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View Full Version : engine/ Carb Gurus. 502 crate motor carb choice?



JayZ
03-12-2013, 01:02 PM
Hey guys,

The carb off my OMC 7.4 330 H.P. motor seems to not be to happy. Rather than a tear down and rebuild I'm thinking a new carb may be in order.

Anyone have suggestions on carb choice size, jetting etc. to get me started. As mentioned int he subject line it is a crate motor (marine) 502. ...no cam etc.

Thanks,

Jay

duckhunter
03-12-2013, 01:05 PM
I would guess that a 1410 Edelbrock marine carb @ 750cfm would be pretty close right out of the box. Is it a spread bore or square bore flange on the intake?

JayZ
03-12-2013, 01:40 PM
no idea if it is spread or square bore. ...not even sure the difference really.

It is an edlebrock air gap intake that much I know.

I can tell you that I want to be able to idle this thing real low just in case I have issues with the shift assist module on the OMC boat.

I like my stuff to run well and have typically been a fan of not over -carbing motors but most of my experience is with triple down draft webers not four barrels.

Thanks again,

Jay

Conquistador_del_mar
03-12-2013, 02:20 PM
http://www.jegs.com/i/Edelbrock/350/1410/10002/-1

duckhunter
03-12-2013, 02:53 PM
Air gap intake will be square bore. That's a good thing - gives you more options. Spread bore means the secondary holes are larger than the primaries, ie on a Quadrajet.

As far as "plug and play" goes, it's hard to beat Edelbrock, and if you decide to tune that's fairly straightforward as well. Tuning the idle is a matter of adjusting two screws on the front of the carb for mixture and the idle speed screw on the throttle arm itself. Super easy.

The Edelbrock website has the instructions for their carbs online, well worth the read as they are pretty well-written.

BUIZILLA
03-12-2013, 03:43 PM
a 7.4/330 is not a 502....

duckhunter
03-12-2013, 04:47 PM
a 7.4/330 is not a 502....

My understanding is that he is swapping parts from his old 454 over to a new crate 502, but not positive.

joseph m. hahnl
03-12-2013, 05:50 PM
You always go with the spread bore manifold :chilipepp: it's Bigger:incredible: and a square bore carb will fit:D

Pat McPherson
03-12-2013, 09:04 PM
My 502 crate engine has a 750 Edelbrock on top. I've been told she may spin a few more rpm with a 800 or 850 Holley but those cost about twice.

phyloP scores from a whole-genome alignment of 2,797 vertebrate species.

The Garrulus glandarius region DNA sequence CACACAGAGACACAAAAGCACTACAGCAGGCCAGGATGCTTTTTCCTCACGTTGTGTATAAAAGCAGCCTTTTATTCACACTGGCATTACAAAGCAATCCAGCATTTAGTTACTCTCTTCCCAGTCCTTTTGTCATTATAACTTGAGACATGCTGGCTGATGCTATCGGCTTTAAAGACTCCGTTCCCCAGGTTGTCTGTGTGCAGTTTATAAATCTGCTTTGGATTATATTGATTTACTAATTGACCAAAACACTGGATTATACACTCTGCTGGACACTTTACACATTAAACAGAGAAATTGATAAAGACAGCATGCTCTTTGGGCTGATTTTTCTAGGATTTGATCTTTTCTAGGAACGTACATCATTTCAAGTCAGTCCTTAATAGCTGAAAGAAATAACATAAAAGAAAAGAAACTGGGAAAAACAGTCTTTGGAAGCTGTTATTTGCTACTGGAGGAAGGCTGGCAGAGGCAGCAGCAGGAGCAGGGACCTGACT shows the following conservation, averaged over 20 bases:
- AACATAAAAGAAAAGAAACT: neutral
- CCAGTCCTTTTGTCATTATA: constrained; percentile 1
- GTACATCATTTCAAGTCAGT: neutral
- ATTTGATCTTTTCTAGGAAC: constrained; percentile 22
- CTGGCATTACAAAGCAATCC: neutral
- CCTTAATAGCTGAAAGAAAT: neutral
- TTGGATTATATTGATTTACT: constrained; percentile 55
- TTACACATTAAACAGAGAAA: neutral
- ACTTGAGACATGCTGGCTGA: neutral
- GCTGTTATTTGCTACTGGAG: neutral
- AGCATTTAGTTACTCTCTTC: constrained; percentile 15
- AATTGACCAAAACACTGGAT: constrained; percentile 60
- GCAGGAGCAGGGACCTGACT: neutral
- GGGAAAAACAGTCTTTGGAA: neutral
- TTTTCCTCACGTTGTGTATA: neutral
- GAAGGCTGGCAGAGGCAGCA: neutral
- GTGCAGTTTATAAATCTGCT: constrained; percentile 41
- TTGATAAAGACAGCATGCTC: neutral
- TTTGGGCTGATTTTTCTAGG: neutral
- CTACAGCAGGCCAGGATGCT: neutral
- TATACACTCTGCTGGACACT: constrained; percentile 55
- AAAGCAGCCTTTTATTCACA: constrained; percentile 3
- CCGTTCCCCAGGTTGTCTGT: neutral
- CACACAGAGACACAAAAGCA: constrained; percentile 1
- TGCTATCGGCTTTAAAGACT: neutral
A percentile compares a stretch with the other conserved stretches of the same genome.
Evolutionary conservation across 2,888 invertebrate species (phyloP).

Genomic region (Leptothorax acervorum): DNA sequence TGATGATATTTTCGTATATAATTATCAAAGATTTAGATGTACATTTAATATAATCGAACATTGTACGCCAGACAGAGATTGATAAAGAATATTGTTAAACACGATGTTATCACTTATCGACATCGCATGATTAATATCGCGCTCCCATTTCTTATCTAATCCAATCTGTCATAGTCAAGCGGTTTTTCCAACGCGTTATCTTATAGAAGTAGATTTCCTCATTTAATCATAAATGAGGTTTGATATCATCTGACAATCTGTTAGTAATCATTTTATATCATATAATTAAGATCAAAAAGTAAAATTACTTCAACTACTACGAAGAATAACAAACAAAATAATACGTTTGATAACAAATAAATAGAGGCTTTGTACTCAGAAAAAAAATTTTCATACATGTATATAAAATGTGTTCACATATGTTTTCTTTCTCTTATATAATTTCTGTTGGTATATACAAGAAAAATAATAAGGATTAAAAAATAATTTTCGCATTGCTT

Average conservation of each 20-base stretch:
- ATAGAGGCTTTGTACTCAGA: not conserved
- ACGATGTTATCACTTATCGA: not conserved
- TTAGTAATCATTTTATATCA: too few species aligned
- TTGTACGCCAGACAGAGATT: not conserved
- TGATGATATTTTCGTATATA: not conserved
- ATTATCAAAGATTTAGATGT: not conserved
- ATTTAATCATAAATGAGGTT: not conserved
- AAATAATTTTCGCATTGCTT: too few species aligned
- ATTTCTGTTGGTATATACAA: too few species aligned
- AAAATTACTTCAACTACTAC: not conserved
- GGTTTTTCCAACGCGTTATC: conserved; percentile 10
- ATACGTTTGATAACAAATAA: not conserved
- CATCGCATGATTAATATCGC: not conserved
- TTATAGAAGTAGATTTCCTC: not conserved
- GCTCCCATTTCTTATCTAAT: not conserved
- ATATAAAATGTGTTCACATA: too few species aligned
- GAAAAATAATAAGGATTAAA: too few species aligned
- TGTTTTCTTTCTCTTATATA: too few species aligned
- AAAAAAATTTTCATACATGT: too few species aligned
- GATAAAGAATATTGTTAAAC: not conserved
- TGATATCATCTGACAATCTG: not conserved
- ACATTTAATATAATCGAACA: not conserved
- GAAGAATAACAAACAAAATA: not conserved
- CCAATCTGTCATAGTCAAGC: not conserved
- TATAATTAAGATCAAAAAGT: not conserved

JayZ
03-12-2013, 11:08 PM
a 7.4/330 is not a 502....


No it isn't but the 8.2/415-ish crate motor that I installed is a 502:)

smokediver
03-13-2013, 08:48 AM
The Holley will make more horsepower and once u get it set up will last a long time. The initial investment will pay off. The air gap manifold and Holley carb combo is really tough to beat.

Ghost
03-13-2013, 11:12 AM
I'm curious roughly what HP/RPM the crate motor was intended to make.

VetteLT193
03-13-2013, 02:07 PM
What's everyone's feeling on mechanical Vs. vac. secondaries? I had a Barry Grant mighty marine demon on the minx and loved it. No choke to deal with. pump the throttle a couple times, turn the key, fired right up. With the "idle ease adjustment" it was a snap to install and ran great through the whole RPM range.

In cars the vac. secondary probably makes more of an efficiency difference because boats are always running under so much load anyway. You can also figure out exactly where the secondary will start to open on the throttle for cruising purposes (get the boat on plane then back it down to where you know the secondary is closed) so why bother with a Vac. secondary?

And a related note, I also had an electric fuel pump and I don't ever want a boat with a carb with a mechanical pump again.

biggiefl
03-13-2013, 03:16 PM
Never had a choke on any of my boats(except outboards) nor my hotrods. Easier to just pump it a few times and maybe have to restart it a second time than mess with a choke. I would think mechanicals would be better even on the water. First off you have much better throttle response, especially if running a cam. Second you can dial in where the secondaries open so you know to stay under that RPM for cruising. Air gap should be square. I would not go too crazy searching for the best, etc as this is not a car. We are always under load and get 4mpg at best so dialing it in is not going to be a science. Don't run too low of an idle as this will ingest water. Low idle on BBC's can also wipe out cam lobes.

miike
03-23-2013, 02:24 PM
I have the carb off my 1992 OMC 454 right now so if you need some measurements let me know. It has a 750 Holley